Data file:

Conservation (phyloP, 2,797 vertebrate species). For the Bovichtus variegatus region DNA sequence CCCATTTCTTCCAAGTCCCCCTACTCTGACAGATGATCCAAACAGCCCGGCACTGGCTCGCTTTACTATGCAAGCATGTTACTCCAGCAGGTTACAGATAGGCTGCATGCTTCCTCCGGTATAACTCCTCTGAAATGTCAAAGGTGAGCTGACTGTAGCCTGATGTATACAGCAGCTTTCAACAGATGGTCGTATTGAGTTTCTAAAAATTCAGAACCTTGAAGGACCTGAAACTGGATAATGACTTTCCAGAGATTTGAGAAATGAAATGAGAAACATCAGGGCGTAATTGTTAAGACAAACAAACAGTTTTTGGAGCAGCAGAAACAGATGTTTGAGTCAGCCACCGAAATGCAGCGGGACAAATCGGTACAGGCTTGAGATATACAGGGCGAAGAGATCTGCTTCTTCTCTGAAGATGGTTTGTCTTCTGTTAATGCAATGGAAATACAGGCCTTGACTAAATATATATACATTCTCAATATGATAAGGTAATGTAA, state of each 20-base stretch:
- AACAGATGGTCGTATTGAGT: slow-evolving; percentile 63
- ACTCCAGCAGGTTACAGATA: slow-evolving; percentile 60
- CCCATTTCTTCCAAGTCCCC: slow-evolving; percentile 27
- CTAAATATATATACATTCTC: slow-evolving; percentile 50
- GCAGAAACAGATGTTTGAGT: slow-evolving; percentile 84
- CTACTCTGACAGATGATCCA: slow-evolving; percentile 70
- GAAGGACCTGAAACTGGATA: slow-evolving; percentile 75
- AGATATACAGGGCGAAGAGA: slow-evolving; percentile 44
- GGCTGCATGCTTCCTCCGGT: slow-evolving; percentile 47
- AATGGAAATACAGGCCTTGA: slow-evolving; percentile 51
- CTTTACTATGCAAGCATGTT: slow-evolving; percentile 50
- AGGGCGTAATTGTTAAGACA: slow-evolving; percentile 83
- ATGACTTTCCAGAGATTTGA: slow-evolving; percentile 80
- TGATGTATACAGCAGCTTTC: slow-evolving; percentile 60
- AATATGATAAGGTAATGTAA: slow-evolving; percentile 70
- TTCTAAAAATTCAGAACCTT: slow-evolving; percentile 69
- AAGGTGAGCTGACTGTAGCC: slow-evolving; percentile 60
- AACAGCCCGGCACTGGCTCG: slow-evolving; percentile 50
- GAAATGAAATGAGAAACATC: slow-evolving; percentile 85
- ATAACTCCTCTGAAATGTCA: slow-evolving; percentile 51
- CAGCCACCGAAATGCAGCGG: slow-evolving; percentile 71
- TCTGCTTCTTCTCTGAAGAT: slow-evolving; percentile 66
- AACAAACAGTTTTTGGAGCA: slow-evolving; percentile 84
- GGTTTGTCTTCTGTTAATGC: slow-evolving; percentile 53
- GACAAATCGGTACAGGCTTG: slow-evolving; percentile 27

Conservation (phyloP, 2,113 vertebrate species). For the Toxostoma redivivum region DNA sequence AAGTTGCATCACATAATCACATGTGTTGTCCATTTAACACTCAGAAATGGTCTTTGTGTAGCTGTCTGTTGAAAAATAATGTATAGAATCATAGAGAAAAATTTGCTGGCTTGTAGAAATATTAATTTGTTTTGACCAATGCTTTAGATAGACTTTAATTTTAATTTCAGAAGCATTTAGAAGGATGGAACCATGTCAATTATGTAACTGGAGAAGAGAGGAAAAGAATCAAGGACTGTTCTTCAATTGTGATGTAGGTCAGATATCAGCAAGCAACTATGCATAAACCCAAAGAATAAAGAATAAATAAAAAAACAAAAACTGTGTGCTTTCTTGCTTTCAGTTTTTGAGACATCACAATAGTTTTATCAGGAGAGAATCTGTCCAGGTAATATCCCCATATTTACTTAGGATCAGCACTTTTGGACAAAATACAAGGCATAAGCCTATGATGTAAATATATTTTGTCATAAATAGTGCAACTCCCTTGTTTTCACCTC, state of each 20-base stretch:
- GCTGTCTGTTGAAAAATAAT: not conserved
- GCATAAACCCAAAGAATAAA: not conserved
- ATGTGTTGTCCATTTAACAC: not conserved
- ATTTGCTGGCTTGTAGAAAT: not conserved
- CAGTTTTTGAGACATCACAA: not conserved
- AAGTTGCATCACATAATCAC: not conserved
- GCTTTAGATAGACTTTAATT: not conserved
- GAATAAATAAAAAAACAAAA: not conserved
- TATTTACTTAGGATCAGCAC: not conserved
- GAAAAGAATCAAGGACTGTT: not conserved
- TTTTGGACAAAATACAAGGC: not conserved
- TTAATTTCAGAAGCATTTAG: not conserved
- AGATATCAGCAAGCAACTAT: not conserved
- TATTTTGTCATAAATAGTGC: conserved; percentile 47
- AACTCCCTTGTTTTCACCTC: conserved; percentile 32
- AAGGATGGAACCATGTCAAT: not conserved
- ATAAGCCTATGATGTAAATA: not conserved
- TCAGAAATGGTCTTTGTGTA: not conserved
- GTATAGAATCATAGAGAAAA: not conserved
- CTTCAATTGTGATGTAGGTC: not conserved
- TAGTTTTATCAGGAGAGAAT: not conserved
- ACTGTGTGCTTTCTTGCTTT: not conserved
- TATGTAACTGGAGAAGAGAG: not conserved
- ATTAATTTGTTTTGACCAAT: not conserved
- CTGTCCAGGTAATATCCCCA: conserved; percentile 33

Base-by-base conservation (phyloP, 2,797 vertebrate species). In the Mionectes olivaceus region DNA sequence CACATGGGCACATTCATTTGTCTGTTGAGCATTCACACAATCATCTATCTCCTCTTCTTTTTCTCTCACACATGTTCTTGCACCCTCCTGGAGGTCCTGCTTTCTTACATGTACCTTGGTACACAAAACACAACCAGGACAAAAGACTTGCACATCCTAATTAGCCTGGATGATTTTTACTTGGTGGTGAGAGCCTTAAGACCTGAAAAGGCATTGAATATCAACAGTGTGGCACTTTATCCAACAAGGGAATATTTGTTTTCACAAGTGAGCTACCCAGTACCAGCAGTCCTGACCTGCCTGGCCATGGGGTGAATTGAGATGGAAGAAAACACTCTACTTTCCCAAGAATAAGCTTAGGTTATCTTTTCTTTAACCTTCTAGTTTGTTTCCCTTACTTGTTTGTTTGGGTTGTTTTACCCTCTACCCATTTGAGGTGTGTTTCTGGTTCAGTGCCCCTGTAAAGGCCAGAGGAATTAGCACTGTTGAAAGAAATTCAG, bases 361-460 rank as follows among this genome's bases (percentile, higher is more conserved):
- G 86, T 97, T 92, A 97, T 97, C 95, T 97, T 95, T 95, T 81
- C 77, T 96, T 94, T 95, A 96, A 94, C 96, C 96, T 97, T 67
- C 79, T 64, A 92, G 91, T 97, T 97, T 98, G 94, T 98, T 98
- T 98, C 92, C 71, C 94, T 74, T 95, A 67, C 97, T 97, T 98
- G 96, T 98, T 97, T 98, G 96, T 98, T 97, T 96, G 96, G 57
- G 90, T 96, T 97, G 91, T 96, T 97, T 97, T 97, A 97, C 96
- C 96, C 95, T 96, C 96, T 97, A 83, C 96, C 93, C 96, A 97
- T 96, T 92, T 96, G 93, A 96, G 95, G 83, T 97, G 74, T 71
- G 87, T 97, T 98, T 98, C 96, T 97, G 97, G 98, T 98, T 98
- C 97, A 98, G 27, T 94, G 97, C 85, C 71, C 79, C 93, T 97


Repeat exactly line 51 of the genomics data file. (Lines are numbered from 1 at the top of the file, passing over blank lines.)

- ATTAATTTGTTTTGACCAAT: not conserved